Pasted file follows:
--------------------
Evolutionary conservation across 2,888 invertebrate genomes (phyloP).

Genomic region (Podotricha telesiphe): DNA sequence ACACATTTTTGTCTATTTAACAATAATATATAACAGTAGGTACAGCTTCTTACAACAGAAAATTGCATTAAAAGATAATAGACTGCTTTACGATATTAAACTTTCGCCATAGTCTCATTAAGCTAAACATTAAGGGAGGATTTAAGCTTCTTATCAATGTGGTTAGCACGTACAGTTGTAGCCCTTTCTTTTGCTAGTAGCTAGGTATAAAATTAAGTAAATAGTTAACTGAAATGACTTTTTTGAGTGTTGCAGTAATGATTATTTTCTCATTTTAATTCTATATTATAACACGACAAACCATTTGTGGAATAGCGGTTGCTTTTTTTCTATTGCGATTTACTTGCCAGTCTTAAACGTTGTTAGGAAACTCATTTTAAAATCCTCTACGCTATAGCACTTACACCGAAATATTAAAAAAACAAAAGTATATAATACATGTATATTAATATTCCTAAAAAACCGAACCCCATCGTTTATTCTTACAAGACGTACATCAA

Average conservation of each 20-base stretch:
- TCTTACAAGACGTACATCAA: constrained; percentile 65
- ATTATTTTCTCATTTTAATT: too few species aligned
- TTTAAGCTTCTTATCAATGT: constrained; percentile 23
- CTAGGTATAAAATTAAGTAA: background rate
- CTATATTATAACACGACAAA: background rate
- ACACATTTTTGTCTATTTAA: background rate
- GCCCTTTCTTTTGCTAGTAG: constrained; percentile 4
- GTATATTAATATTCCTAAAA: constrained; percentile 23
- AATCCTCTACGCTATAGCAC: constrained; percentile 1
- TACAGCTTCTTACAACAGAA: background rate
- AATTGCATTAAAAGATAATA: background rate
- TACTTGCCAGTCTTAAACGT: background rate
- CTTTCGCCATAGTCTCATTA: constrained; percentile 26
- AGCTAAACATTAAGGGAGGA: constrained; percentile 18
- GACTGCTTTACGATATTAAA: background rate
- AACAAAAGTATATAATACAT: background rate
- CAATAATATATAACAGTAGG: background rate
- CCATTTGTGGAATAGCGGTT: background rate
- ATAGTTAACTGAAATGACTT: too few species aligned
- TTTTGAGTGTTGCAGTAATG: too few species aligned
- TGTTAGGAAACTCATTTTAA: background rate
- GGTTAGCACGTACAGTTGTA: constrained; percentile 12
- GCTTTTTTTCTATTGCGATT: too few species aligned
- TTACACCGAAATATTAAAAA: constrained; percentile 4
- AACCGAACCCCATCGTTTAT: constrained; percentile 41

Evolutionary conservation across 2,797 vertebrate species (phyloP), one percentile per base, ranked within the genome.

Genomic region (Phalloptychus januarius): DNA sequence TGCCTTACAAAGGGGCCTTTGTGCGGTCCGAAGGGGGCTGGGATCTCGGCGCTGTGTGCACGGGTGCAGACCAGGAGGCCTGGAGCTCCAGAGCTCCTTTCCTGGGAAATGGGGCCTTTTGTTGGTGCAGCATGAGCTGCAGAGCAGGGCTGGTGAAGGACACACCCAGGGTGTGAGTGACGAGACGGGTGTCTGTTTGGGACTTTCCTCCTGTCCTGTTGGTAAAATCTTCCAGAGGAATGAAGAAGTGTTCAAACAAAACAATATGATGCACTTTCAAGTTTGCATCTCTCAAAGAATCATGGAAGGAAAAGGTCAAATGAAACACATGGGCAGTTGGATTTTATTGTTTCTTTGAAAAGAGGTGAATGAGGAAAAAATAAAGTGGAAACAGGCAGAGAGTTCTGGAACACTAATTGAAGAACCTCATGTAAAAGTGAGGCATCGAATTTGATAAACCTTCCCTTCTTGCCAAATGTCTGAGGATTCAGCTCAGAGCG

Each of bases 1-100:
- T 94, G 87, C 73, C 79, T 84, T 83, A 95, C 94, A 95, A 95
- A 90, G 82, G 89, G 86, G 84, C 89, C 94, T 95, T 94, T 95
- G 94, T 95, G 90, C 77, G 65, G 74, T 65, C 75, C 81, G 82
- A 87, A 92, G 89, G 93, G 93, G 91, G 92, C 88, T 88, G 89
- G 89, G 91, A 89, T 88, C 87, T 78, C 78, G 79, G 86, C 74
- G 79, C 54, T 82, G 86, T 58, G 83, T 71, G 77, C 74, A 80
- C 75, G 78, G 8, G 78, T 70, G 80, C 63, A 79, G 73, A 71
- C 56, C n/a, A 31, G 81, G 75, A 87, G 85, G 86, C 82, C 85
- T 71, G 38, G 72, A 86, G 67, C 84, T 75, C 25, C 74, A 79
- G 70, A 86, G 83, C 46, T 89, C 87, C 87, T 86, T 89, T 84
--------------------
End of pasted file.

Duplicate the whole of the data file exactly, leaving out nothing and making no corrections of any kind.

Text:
Evolutionary conservation across 2,888 invertebrate genomes (phyloP).

Genomic region (Podotricha telesiphe): DNA sequence ACACATTTTTGTCTATTTAACAATAATATATAACAGTAGGTACAGCTTCTTACAACAGAAAATTGCATTAAAAGATAATAGACTGCTTTACGATATTAAACTTTCGCCATAGTCTCATTAAGCTAAACATTAAGGGAGGATTTAAGCTTCTTATCAATGTGGTTAGCACGTACAGTTGTAGCCCTTTCTTTTGCTAGTAGCTAGGTATAAAATTAAGTAAATAGTTAACTGAAATGACTTTTTTGAGTGTTGCAGTAATGATTATTTTCTCATTTTAATTCTATATTATAACACGACAAACCATTTGTGGAATAGCGGTTGCTTTTTTTCTATTGCGATTTACTTGCCAGTCTTAAACGTTGTTAGGAAACTCATTTTAAAATCCTCTACGCTATAGCACTTACACCGAAATATTAAAAAAACAAAAGTATATAATACATGTATATTAATATTCCTAAAAAACCGAACCCCATCGTTTATTCTTACAAGACGTACATCAA

Average conservation of each 20-base stretch:
- TCTTACAAGACGTACATCAA: constrained; percentile 65
- ATTATTTTCTCATTTTAATT: too few species aligned
- TTTAAGCTTCTTATCAATGT: constrained; percentile 23
- CTAGGTATAAAATTAAGTAA: background rate
- CTATATTATAACACGACAAA: background rate
- ACACATTTTTGTCTATTTAA: background rate
- GCCCTTTCTTTTGCTAGTAG: constrained; percentile 4
- GTATATTAATATTCCTAAAA: constrained; percentile 23
- AATCCTCTACGCTATAGCAC: constrained; percentile 1
- TACAGCTTCTTACAACAGAA: background rate
- AATTGCATTAAAAGATAATA: background rate
- TACTTGCCAGTCTTAAACGT: background rate
- CTTTCGCCATAGTCTCATTA: constrained; percentile 26
- AGCTAAACATTAAGGGAGGA: constrained; percentile 18
- GACTGCTTTACGATATTAAA: background rate
- AACAAAAGTATATAATACAT: background rate
- CAATAATATATAACAGTAGG: background rate
- CCATTTGTGGAATAGCGGTT: background rate
- ATAGTTAACTGAAATGACTT: too few species aligned
- TTTTGAGTGTTGCAGTAATG: too few species aligned
- TGTTAGGAAACTCATTTTAA: background rate
- GGTTAGCACGTACAGTTGTA: constrained; percentile 12
- GCTTTTTTTCTATTGCGATT: too few species aligned
- TTACACCGAAATATTAAAAA: constrained; percentile 4
- AACCGAACCCCATCGTTTAT: constrained; percentile 41

Evolutionary conservation across 2,797 vertebrate species (phyloP), one percentile per base, ranked within the genome.

Genomic region (Phalloptychus januarius): DNA sequence TGCCTTACAAAGGGGCCTTTGTGCGGTCCGAAGGGGGCTGGGATCTCGGCGCTGTGTGCACGGGTGCAGACCAGGAGGCCTGGAGCTCCAGAGCTCCTTTCCTGGGAAATGGGGCCTTTTGTTGGTGCAGCATGAGCTGCAGAGCAGGGCTGGTGAAGGACACACCCAGGGTGTGAGTGACGAGACGGGTGTCTGTTTGGGACTTTCCTCCTGTCCTGTTGGTAAAATCTTCCAGAGGAATGAAGAAGTGTTCAAACAAAACAATATGATGCACTTTCAAGTTTGCATCTCTCAAAGAATCATGGAAGGAAAAGGTCAAATGAAACACATGGGCAGTTGGATTTTATTGTTTCTTTGAAAAGAGGTGAATGAGGAAAAAATAAAGTGGAAACAGGCAGAGAGTTCTGGAACACTAATTGAAGAACCTCATGTAAAAGTGAGGCATCGAATTTGATAAACCTTCCCTTCTTGCCAAATGTCTGAGGATTCAGCTCAGAGCG

Each of bases 1-100:
- T 94, G 87, C 73, C 79, T 84, T 83, A 95, C 94, A 95, A 95
- A 90, G 82, G 89, G 86, G 84, C 89, C 94, T 95, T 94, T 95
- G 94, T 95, G 90, C 77, G 65, G 74, T 65, C 75, C 81, G 82
- A 87, A 92, G 89, G 93, G 93, G 91, G 92, C 88, T 88, G 89
- G 89, G 91, A 89, T 88, C 87, T 78, C 78, G 79, G 86, C 74
- G 79, C 54, T 82, G 86, T 58, G 83, T 71, G 77, C 74, A 80
- C 75, G 78, G 8, G 78, T 70, G 80, C 63, A 79, G 73, A 71
- C 56, C n/a, A 31, G 81, G 75, A 87, G 85, G 86, C 82, C 85
- T 71, G 38, G 72, A 86, G 67, C 84, T 75, C 25, C 74, A 79
- G 70, A 86, G 83, C 46, T 89, C 87, C 87, T 86, T 89, T 84